The Tory MP trashed “scare stories” suggesting Dover and other British moorings could face long queues because of new security checks after Brexit.
According to the Hinge on for Exiting the European Union (DExEU), the Dover-Calais crossing is a major infirm point for the UK as it is the only roll-on, roll-off ferry hub.
But Mr Elphicke told BBC Word he remained confident about the ability of the port to face additional deposit: “I think reports are inaccurate because we can control all goods coming into the realm so there need be no impediment at all on that.
“When it comes to exporting, Calais is unmistakeably not the only port, we could easily ship to Zeebrugge.”
He added: “In world trade harbours like Southampton, only 1 percent of the consignments are checked so the idea of hulking queues at Dover seems to me unlikely to be credible.”
Mr Elphicke’s positive viewpoint clashed with the stark warning one Cabinet minister issued to Theresa May earlier this week. Reveal to the Sun, the unnamed minister claimed French President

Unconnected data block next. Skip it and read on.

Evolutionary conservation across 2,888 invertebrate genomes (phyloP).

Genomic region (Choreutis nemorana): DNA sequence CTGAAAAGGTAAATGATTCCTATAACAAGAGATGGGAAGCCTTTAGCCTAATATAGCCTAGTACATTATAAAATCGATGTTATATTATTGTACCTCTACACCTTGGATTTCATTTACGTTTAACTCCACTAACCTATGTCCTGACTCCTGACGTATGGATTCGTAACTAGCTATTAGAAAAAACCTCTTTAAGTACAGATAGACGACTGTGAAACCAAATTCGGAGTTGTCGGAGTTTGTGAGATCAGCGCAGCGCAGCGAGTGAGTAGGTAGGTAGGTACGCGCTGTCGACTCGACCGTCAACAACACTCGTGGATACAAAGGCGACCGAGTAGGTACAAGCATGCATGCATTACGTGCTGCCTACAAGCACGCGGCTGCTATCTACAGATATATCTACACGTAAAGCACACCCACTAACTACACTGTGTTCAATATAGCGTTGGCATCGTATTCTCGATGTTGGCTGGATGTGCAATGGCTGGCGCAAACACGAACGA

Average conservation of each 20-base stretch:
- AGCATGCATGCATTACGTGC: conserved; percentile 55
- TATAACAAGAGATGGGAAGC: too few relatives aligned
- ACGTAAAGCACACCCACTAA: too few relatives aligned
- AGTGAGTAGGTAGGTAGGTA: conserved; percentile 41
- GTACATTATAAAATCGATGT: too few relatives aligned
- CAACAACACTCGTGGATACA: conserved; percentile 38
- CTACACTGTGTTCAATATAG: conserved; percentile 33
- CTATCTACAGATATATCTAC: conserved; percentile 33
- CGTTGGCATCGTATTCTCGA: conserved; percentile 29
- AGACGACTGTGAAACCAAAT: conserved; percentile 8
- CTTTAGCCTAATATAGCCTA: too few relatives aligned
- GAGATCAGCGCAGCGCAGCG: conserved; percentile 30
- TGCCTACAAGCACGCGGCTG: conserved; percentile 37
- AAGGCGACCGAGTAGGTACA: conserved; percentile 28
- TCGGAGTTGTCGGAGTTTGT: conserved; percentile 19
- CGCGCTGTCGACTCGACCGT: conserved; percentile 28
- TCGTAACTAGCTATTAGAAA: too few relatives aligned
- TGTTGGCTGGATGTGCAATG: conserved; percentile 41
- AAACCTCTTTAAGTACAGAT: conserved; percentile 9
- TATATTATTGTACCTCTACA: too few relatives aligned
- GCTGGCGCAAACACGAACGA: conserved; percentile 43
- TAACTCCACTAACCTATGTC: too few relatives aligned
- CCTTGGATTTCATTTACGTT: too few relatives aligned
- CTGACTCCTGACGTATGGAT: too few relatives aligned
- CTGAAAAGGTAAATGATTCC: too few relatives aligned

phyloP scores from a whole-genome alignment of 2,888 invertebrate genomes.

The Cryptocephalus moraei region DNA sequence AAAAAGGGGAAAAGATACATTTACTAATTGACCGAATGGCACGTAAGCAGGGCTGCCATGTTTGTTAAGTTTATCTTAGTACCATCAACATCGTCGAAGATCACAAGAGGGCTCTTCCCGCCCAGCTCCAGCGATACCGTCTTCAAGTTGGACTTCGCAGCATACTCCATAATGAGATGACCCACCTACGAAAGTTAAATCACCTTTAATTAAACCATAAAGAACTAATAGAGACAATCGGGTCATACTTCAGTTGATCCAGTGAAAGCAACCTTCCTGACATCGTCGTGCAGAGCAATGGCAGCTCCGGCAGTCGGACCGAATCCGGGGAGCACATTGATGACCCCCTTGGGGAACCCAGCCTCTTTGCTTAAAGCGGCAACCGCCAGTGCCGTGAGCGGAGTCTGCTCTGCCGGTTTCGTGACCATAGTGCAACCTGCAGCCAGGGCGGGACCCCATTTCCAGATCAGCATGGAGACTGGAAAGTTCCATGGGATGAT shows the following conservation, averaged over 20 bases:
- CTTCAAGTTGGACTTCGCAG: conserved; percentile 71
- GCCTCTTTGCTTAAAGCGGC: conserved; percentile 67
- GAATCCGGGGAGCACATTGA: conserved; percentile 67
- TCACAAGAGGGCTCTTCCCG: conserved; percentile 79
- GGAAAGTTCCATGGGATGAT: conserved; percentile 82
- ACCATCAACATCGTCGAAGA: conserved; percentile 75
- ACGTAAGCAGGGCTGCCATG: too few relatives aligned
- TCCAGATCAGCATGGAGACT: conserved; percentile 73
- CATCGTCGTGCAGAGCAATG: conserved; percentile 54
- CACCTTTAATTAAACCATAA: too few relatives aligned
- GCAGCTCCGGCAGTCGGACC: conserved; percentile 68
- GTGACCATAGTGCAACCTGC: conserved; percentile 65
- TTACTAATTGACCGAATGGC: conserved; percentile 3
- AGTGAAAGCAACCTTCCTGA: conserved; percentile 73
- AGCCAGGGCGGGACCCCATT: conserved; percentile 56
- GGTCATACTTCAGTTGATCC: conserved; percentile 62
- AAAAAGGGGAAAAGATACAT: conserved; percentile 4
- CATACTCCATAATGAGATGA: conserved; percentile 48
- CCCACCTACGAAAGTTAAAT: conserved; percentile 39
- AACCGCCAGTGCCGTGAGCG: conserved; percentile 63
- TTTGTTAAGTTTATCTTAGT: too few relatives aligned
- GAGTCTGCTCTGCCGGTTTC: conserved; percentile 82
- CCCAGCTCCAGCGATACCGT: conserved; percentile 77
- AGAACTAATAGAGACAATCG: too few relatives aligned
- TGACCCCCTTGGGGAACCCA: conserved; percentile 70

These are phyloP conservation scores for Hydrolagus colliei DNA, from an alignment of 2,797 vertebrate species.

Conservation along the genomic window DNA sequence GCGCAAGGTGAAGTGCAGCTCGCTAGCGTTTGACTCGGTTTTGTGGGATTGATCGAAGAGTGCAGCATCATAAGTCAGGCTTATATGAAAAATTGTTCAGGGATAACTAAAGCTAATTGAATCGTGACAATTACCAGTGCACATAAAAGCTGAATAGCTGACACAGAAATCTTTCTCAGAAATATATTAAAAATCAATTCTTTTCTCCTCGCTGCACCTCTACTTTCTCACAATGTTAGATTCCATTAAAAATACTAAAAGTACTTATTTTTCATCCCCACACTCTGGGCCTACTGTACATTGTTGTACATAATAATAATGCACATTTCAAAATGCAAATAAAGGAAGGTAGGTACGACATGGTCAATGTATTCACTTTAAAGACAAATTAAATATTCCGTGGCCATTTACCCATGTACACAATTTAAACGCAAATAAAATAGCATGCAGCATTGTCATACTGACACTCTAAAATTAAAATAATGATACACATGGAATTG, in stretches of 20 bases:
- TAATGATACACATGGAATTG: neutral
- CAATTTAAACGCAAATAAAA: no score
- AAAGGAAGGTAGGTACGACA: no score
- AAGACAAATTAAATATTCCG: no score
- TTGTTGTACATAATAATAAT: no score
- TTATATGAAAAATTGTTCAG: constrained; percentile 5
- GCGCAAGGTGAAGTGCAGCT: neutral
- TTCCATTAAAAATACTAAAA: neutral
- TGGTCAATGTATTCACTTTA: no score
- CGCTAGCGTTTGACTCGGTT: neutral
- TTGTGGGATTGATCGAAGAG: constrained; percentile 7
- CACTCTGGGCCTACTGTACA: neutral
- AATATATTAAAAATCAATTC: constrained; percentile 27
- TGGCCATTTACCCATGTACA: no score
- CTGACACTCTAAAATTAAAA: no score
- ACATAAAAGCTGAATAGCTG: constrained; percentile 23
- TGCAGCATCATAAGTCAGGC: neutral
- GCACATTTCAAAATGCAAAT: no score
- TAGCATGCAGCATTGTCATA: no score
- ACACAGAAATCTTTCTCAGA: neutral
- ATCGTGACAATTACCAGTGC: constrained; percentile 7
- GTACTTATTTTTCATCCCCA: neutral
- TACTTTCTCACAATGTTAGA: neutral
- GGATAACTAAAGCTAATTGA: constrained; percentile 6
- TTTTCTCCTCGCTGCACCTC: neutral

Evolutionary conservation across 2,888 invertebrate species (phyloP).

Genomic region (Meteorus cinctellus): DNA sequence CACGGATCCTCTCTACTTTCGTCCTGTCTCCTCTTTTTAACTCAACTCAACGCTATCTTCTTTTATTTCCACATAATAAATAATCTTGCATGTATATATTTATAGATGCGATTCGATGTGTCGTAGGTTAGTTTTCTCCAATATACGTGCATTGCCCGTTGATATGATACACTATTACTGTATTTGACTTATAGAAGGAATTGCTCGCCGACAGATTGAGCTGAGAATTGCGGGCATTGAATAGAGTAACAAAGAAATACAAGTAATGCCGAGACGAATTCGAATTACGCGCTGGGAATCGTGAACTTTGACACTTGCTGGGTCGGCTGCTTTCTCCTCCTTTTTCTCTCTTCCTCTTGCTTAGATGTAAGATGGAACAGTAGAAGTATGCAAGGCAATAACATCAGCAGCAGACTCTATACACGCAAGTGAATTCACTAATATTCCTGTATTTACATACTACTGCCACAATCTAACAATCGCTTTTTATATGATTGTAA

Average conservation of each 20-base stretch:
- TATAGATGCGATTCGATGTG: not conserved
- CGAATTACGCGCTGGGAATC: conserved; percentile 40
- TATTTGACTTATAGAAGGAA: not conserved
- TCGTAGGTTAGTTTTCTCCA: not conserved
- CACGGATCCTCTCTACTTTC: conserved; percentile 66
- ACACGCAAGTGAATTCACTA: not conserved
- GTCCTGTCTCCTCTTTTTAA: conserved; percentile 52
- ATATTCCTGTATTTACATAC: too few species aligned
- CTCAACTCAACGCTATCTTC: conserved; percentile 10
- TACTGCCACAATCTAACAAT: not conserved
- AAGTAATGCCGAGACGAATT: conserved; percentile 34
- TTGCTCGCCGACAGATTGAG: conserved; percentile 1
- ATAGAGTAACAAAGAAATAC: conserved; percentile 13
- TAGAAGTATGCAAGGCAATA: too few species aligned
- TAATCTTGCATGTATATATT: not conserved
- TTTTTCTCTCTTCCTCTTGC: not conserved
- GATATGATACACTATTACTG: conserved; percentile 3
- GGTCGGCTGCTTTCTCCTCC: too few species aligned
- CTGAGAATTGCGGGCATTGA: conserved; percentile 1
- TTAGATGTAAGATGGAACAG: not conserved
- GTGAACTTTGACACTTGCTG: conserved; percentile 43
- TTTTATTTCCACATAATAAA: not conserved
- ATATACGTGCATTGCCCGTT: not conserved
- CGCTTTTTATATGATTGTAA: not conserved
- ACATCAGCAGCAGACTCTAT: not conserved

Brexit news: Mr Elphicke rumoured the UK could divert traffic from Calais to Zeebrugge in Holland
Calais is obviously not the only port, we could indisputably ship to Zeebrugge
“It would do northern French a lot of disfigure too, and really decimate Ireland, but we expect President Macron will initially have a go some heavy disruption in Calais to turn the screw on us to pay up.”
In 2017 the Mooring of Dover handled 2.6 million lorries, including 1.6 million restless through the Eurotunnel between Folkestone and Calais. Trade through Dover amounted to 17 percent of all UK do business, contributing £122 billion to the British economy.
Around 10,000 lorries behind the times through Dover each day and take around two minutes to get processed, but and added two proceedings would create a queue over 17 miles long.
Homewards Secretary Sajid Javid suggested French border agents could lead to chaos just by asking every driver for their reason for nomadic.
Brussels could also refuse to give the UK the approval it requires to export zoological products including meat and dairy for up to six months.
The trade of animal produces brings in around £3.5billion a year to the UK economy.